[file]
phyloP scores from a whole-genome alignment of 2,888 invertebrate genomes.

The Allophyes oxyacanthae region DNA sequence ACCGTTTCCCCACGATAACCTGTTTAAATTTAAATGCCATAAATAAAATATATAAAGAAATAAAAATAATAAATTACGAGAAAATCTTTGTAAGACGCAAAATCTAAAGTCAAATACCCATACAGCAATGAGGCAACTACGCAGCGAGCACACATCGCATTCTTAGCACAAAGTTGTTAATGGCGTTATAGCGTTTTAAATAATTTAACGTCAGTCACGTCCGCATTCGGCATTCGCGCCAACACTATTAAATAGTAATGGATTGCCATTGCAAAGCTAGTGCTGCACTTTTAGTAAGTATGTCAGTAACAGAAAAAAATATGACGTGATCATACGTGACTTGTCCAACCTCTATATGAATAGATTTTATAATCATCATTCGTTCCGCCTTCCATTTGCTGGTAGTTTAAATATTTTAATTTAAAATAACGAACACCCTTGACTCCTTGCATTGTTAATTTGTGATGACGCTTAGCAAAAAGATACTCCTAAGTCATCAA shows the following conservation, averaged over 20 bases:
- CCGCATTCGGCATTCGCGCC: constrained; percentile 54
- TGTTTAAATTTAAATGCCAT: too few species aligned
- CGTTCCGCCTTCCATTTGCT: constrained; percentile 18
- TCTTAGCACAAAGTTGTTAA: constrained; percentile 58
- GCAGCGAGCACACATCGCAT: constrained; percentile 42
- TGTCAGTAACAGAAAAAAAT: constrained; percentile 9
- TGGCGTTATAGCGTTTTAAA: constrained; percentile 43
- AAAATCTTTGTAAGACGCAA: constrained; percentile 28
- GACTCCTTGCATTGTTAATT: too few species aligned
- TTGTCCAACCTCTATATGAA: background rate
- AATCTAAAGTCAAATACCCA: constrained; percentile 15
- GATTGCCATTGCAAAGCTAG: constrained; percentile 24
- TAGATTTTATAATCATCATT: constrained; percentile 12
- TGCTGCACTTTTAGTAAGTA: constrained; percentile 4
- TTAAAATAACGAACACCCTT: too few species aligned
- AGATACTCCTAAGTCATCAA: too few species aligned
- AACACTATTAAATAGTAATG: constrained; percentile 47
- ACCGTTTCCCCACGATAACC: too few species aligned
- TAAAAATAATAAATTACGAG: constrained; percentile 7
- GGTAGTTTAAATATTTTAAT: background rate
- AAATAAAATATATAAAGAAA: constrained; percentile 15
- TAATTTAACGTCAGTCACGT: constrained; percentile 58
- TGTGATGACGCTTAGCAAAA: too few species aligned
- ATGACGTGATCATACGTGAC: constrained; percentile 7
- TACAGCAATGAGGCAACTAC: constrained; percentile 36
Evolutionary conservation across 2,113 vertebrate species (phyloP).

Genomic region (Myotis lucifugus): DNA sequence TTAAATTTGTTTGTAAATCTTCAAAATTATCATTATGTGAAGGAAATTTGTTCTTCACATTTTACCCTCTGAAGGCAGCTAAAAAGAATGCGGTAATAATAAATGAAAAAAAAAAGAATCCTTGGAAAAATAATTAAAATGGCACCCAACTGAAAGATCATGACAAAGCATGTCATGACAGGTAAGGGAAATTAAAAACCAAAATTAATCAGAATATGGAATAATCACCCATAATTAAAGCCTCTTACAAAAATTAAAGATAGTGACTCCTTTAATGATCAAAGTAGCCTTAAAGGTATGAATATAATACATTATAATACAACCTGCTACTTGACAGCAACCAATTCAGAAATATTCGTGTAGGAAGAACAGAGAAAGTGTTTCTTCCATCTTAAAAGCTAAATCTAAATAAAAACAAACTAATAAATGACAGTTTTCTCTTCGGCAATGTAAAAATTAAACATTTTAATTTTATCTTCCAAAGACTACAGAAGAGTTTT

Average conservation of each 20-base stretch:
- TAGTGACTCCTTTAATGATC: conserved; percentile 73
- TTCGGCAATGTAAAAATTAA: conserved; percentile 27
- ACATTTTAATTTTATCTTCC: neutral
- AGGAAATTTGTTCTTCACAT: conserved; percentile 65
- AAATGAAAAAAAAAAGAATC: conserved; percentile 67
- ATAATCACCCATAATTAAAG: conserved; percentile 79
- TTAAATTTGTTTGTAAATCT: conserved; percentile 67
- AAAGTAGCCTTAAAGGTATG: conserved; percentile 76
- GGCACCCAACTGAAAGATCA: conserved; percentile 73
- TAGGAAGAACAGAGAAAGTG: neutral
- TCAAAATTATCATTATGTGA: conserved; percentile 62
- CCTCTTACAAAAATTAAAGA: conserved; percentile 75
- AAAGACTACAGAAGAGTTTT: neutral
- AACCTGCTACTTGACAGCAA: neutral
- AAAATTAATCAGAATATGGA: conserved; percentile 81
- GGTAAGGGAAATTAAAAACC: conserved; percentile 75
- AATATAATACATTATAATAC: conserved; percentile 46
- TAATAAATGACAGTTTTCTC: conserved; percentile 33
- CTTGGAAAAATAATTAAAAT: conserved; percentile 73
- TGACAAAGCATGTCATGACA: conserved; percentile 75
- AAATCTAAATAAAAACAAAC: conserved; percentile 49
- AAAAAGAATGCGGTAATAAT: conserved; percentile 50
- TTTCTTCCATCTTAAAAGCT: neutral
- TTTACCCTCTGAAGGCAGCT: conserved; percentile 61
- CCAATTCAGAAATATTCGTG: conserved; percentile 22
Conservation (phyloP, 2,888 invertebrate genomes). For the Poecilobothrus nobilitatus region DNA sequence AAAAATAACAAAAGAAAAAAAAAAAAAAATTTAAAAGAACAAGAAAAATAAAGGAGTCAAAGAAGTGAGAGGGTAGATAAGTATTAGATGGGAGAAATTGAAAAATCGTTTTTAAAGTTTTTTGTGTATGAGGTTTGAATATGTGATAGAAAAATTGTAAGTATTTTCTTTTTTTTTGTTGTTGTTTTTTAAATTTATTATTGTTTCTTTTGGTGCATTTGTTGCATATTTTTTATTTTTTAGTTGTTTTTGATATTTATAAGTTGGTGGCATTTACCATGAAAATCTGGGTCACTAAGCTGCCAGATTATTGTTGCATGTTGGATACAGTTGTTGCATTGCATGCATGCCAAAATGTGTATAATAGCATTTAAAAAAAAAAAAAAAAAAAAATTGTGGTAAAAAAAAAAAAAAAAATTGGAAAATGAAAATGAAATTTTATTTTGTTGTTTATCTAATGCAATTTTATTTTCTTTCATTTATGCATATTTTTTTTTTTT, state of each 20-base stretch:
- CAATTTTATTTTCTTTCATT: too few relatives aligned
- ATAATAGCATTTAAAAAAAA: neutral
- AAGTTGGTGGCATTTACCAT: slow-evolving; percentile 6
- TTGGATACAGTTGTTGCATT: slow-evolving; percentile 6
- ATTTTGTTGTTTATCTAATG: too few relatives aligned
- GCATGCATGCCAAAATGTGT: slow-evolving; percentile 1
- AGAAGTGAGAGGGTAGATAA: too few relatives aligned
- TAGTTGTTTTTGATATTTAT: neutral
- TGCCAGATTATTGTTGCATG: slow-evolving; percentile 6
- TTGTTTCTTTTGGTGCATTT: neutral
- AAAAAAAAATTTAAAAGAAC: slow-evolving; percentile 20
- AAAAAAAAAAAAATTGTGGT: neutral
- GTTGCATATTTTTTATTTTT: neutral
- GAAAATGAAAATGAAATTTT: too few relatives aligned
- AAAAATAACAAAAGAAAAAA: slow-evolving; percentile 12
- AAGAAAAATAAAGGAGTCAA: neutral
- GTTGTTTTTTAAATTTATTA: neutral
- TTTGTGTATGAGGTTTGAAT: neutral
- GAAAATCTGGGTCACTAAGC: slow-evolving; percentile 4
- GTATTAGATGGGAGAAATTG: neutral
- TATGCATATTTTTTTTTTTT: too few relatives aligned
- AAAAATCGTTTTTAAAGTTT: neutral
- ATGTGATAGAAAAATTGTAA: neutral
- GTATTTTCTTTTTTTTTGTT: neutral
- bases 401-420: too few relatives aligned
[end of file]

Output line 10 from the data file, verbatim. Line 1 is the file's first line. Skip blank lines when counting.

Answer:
- AAAATCTTTGTAAGACGCAA: constrained; percentile 28